The threat then is very serious, and goes beyond the responses to last week’s vigil. True enough, the BBS is a shadow of what it was in the past under the Rajapaksa regime, and the culture of impunity at the time which gave rise to the violence in Aluthgama is no more. However, a referendum around the new constitution will face a tsunami of rabid Sinhala-Buddhist nationalism – sadly familiar yet utterly frightening in its capacity to capture the public imagination – that will be unleashed by the Joint Opposition and a cacophony of allied voices. And instead of strategically countering what is to come, we have a President who instead of even considering alternatives, or encouraging open, constructive, public debate, continues to engage in populist posturing around key clauses in a new constitution. Combined with this, we have a Prime Minister for whom meaningful public engagement is generally anathema.

Before 8th January 2015, the tragedy was what government was, and did. After 8th January 2015, the tragedy is what government cannot inspire, do or say. The risk calculus is well known. And yet, why isn’t this government moved to action?

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First published in The Sunday Island, 21 August 2016

A deeper state of mind

So he was glad the war was finished. But as for the notion of Eelam itself, “that will never be gone”, he said, looking suddenly intense, old and bitter. “But we can’t speak of it; we have not the power. Those that have the power can say. What can we say? We can’t say. But it will never be gone.”

Mr. Arayappan, quoted by Mark Whitaker in his essay featured in Sri Lanka: The Struggle for Peace in the Aftermath of War, edited by Amarnath Amarasingam and Daniel Bass

The convenience, or perhaps trappings of power, position and privilege often result in sanguine predictions for Sri Lanka’s post-war future. Last week, Cabinet approved the purchase of new fighter jets, apparently to replace the country’s ageing existing fleet. Following the approval given to the import of luxury SUVs for MPs, this is at a time when news reports suggest 95.4% of all government revenue is going towards debt repayment. And though incredible in the fullest sense of the word, fighter planes, creature comforts and cruise control clearly trump education, health and public utilities for our policymakers. There is clearly a rot at our core the Sirisena-Wickremesinghe democratic cred seeks to gloss over. It is a rot out of sight and out of mind for many, and conveniently so, in light of attention anchored to glistening computer renderings of urban spaces, the adulation of government by the international community and high-level engagements with bi-laterals and multi-laterals.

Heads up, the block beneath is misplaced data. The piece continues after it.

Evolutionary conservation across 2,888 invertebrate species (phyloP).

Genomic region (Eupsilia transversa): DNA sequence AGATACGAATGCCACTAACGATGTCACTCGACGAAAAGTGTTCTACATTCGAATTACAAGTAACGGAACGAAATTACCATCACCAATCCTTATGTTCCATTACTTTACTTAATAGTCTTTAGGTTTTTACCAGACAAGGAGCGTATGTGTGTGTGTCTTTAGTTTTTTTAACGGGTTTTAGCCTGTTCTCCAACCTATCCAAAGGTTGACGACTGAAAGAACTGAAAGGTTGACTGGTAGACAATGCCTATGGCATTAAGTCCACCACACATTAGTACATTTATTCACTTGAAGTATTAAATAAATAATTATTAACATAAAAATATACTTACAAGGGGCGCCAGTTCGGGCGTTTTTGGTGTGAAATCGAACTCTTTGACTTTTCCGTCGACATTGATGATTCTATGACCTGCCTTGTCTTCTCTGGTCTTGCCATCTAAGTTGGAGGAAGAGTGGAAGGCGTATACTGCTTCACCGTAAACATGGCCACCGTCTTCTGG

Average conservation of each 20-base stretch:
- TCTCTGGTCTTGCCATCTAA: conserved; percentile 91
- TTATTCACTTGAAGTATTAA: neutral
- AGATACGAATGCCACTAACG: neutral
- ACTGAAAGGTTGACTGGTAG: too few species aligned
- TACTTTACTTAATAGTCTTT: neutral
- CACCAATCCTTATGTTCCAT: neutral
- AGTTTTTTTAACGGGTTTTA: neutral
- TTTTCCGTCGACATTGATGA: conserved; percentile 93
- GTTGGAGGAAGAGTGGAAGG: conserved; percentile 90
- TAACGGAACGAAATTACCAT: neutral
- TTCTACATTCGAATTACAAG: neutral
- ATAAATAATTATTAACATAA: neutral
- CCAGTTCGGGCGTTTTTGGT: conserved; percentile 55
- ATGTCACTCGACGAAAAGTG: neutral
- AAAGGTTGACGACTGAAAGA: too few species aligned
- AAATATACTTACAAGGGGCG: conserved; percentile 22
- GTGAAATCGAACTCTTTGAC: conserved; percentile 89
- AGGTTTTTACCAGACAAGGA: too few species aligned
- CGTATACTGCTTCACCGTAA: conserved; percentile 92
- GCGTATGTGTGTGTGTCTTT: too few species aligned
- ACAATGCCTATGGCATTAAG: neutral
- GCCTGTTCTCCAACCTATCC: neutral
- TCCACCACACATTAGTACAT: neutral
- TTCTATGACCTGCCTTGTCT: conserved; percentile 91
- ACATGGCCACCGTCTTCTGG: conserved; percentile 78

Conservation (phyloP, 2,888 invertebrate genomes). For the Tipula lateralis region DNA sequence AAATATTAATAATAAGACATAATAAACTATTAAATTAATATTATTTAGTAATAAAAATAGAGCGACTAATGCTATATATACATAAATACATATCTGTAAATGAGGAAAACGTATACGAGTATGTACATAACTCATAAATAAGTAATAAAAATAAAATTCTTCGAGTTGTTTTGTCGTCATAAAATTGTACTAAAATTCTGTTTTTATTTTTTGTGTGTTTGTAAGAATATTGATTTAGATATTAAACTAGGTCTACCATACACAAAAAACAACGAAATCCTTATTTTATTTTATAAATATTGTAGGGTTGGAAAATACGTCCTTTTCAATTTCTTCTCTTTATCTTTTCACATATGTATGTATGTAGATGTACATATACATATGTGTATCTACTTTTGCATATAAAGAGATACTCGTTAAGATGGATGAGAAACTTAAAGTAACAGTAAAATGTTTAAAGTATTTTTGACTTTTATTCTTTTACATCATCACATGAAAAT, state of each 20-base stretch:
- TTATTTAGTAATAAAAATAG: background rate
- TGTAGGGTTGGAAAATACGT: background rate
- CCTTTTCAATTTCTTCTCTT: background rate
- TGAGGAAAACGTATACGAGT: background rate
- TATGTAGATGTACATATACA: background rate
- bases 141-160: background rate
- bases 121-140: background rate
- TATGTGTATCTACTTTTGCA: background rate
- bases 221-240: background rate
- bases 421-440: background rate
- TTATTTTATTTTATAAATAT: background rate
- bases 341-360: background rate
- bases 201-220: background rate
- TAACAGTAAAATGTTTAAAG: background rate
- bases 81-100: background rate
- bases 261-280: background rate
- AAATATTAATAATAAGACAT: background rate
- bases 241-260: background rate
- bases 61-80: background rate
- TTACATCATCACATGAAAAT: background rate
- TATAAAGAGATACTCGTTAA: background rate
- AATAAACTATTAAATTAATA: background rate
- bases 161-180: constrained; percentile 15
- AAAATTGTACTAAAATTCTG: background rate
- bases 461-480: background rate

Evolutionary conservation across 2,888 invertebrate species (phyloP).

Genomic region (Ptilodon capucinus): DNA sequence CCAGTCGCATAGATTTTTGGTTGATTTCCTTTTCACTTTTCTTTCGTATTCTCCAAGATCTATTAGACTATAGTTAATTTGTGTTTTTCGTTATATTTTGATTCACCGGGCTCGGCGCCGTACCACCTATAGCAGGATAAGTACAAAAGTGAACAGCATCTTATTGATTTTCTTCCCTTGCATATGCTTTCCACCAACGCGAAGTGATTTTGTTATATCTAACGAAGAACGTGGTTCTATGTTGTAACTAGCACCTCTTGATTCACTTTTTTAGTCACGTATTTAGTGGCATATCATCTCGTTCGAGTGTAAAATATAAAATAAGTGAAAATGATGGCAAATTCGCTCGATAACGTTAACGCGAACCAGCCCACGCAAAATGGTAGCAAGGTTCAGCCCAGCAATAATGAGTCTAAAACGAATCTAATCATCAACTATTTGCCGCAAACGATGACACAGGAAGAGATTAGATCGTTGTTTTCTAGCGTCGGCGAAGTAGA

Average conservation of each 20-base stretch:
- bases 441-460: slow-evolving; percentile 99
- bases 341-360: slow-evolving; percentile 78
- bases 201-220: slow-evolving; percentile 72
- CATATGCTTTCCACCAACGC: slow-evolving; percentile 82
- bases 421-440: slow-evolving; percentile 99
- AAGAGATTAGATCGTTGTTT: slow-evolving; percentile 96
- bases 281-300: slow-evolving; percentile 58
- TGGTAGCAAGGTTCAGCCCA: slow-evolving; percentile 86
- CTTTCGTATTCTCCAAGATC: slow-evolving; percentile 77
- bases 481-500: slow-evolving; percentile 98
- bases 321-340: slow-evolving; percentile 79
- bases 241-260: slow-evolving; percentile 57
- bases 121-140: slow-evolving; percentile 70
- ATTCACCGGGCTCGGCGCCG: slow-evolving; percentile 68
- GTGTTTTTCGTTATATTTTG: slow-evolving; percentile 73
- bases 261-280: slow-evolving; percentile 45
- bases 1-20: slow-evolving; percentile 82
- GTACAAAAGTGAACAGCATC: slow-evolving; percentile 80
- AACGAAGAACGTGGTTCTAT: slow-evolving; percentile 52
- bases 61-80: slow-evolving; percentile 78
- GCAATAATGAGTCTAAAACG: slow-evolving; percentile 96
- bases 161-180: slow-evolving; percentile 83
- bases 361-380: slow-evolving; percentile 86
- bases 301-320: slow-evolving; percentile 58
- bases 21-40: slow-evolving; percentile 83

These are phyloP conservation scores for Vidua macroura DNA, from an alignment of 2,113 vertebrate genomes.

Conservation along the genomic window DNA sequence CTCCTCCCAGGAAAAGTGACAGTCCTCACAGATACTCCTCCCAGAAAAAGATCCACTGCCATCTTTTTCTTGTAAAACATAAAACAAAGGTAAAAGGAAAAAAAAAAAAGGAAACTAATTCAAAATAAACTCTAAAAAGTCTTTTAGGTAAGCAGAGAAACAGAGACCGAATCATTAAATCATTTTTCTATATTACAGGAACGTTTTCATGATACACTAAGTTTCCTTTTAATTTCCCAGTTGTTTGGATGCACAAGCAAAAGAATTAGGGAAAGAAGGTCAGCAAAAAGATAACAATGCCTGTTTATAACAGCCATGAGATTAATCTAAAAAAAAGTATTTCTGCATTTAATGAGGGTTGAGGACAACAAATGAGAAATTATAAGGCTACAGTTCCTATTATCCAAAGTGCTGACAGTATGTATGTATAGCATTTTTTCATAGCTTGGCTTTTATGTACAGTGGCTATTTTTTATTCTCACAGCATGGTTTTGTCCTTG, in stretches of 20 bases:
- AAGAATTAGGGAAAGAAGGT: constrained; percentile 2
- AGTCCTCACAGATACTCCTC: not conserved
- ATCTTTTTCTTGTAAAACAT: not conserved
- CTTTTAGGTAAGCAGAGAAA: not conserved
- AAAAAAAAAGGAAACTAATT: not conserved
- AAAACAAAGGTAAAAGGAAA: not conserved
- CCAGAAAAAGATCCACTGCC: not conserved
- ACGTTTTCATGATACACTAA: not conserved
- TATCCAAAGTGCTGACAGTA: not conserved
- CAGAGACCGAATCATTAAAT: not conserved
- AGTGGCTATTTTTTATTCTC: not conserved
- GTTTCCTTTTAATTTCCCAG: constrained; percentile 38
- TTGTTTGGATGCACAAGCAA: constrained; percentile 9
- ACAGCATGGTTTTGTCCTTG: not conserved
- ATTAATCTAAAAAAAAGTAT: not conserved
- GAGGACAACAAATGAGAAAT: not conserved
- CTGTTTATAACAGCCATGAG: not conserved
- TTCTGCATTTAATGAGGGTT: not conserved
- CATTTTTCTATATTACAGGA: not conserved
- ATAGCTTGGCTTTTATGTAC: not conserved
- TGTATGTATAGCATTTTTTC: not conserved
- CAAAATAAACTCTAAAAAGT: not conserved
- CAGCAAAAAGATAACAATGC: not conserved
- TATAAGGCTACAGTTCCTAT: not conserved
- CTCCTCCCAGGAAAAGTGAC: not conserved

Arguably, a lot that is positive is taking place. The debate around the setting up of a permanent office to look into missing persons and enforced disappearances. The OMP bill, debated last week in Parliament, covers individuals who are missing (1) as a consequence of the conflict in the North and East, including soldiers who are missing in action; (2) in connection with political unrest or civil disturbances; and (3) from an enforced disappearance as defined by international law. This alone would never have been even remotely contemplated by the former regime. Earlier this year, a twenty member Public Representations Committee (PRC) on Constitutional Reforms, appointed by the PM held sittings across the country and came out with a substantive report. There is an Office for National Unity and Reconciliation. There is a Secretariat for Coordinating Reconciliation Mechanisms. There is currently a Consultation Task Force seeking public opinion across the country. These are all unprecedented moves. Though not always clear or coherent, there is open debate around the nature and constitution of investigative mechanisms around transitional justice, with the PM, President and other members of Parliament expressing views candidly, playing to respective constituencies. The Right to Information Act is now reality. Measures to give back land in the North are going on apace, as well as the demilitarisation of administrative structures through the appointment of civilians. We have a President who commands the respect and indeed, patience of the Tamil National Alliance. We have a PM who often now recognises in public what civil society under the Rajapaksa regime were called terrorists for advocating. Individually and collectively, the seemingly chaotic nature of pronouncements and policies aside, all this is generally positive and very welcome.

Revealingly though, there are however things we have not moved away from. The genuflection by every single political leader in front of a deeply conservative, risk-averse sangha primarily interested in maintaining the status quo. The near total lack of any introspection by the sangha of its own, and in particular the hate speech generation of the Bodu Bala Sena and its saffron-robed leaders. The revered status of ‘war heroes’, to the extent that any critical questioning on command responsibility around allegations of war crimes, or indeed, any wrongdoing, is still met with the greatest hostility. The conflation of separatism with the devolution of power from centre to periphery, and the enduring violent resistance of any kind of asymmetrical configuration for the North and East. The symbolic role of Buddhism in particular, and religion in general, in matters of the State. Proponents of reform calls for sequencing and patience – that just the ten years of democracy’s evisceration under the Rajapaksa regime will take time and effort to address, leave aside the legacy of decades of majoritarian policymaking post-independence. There is merit to this argument, and those of us not in government have the luxury of criticising inaction, without adequately appreciating the monumental difficulties of negotiating compromise amidst competing political interests.